“Videogame,” as a descriptor, is a bit problematic. It’s a compound of two words that, apart, don’t do a whole lot to encapsulate the medium. When smashed together they do even less to sum up the wide range of experiences that playing videogames can offer. In some ways none of this matters: a catch-all term is easy enough to ignore in most cases and only really shows its shortcomings when the boundaries of the medium it’s used to describe start to expand.
Unfortunately this is exactly what is happening with “videogame,” a word with a definition so vague that those who interpret it a certain way (games, from Tag to Monopoly to Halo are meant to be, above all else, fun) take issue with titles that don’t feel the need to offer a traditionally enjoyable experience. People who believe that videogames must always be fun haven’t had many reasons to question their vision of the medium until recent years. Now the rising influence of indie developers has begun to alter mainstream titles in significant ways. This process will continue to broaden the established definition of videogames to such a degree that the importance of fun as the ultimate goal of creation can be called into question.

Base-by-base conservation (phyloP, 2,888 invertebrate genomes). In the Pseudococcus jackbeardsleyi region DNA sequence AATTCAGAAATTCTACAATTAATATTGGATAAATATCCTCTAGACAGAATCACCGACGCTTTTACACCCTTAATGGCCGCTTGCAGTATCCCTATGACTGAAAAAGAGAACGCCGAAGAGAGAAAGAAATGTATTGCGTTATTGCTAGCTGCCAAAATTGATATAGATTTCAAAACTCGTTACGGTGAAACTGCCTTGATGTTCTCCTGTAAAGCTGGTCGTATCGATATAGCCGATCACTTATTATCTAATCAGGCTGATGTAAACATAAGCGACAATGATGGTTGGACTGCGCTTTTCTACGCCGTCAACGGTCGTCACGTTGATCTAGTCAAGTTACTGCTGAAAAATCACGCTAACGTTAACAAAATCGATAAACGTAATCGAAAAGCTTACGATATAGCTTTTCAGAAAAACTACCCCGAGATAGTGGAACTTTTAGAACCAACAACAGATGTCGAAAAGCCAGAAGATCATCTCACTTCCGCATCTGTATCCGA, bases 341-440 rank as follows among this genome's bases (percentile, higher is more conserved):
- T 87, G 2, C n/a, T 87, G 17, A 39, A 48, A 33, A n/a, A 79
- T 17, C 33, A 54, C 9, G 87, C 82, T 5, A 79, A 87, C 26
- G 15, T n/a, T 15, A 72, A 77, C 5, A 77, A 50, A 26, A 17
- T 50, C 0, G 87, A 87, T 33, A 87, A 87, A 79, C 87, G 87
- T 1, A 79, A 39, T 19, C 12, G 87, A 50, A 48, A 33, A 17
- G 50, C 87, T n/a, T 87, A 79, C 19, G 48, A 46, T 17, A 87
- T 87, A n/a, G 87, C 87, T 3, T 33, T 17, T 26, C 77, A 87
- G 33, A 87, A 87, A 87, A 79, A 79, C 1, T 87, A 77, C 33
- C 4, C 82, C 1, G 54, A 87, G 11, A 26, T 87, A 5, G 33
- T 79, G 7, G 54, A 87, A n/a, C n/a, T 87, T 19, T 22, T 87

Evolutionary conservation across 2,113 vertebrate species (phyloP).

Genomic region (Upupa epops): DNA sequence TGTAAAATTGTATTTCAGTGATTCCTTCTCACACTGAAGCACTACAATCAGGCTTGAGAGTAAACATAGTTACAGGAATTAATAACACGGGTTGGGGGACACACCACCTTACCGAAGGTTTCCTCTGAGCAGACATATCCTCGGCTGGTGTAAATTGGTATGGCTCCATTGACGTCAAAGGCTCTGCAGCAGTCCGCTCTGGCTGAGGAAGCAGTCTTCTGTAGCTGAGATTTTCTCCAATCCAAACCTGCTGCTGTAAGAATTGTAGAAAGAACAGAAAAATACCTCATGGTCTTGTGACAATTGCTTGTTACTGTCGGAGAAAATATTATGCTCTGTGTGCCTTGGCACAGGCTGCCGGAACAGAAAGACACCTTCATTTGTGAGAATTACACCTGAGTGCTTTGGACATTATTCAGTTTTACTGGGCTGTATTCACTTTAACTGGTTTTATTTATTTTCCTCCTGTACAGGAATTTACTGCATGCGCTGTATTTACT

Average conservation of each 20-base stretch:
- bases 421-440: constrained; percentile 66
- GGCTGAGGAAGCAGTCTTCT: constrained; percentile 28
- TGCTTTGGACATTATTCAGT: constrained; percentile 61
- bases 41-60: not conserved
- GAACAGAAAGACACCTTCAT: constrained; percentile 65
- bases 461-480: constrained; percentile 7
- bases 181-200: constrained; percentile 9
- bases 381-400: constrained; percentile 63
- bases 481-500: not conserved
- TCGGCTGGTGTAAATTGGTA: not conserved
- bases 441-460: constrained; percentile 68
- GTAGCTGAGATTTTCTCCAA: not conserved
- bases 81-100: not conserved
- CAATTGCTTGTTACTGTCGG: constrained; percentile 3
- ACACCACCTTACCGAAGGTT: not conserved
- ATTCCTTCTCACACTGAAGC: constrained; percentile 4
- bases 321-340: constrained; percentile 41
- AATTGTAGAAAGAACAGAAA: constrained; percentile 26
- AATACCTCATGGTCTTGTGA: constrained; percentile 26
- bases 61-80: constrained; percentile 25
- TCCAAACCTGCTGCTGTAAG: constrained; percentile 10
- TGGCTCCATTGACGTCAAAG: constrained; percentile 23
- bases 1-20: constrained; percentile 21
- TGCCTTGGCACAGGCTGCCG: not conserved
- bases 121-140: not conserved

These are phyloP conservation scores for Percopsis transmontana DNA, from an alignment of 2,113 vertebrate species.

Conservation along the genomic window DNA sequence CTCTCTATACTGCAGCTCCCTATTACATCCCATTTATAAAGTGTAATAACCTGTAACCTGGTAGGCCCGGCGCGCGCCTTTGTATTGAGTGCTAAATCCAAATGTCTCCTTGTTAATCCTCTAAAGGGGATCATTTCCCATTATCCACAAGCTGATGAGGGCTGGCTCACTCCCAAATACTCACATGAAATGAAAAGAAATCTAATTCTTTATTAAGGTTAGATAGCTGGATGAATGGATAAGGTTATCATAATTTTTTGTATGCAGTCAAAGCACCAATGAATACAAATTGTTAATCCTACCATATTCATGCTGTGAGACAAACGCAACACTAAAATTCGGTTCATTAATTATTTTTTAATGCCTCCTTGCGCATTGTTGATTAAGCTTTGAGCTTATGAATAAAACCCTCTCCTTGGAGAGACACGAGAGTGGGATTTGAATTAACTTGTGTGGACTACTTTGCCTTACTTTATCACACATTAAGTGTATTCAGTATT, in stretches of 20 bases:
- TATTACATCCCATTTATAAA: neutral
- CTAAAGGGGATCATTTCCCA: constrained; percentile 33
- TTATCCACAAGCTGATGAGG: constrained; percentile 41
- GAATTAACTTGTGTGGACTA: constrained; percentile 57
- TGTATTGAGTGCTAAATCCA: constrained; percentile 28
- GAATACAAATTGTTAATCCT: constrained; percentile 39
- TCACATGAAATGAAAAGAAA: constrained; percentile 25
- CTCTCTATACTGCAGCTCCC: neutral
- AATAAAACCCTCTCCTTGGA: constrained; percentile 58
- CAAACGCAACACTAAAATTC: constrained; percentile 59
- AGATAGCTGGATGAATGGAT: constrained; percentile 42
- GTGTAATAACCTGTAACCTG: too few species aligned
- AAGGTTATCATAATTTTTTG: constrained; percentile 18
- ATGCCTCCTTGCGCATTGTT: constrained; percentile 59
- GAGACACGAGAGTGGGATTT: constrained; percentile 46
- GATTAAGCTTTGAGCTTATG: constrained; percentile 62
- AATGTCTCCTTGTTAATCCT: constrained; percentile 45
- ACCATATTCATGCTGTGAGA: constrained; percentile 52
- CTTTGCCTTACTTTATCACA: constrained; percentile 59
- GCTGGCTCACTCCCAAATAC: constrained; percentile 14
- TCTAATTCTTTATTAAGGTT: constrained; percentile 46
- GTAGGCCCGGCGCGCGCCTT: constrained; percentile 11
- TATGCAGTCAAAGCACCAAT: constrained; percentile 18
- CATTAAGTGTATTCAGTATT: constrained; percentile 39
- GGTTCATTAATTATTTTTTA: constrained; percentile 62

That long introduction is all to say, basically, that playing Naughty Dog’s post-apocalyptathon, The Last of Us, made me wonder what, exactly, I want from a game.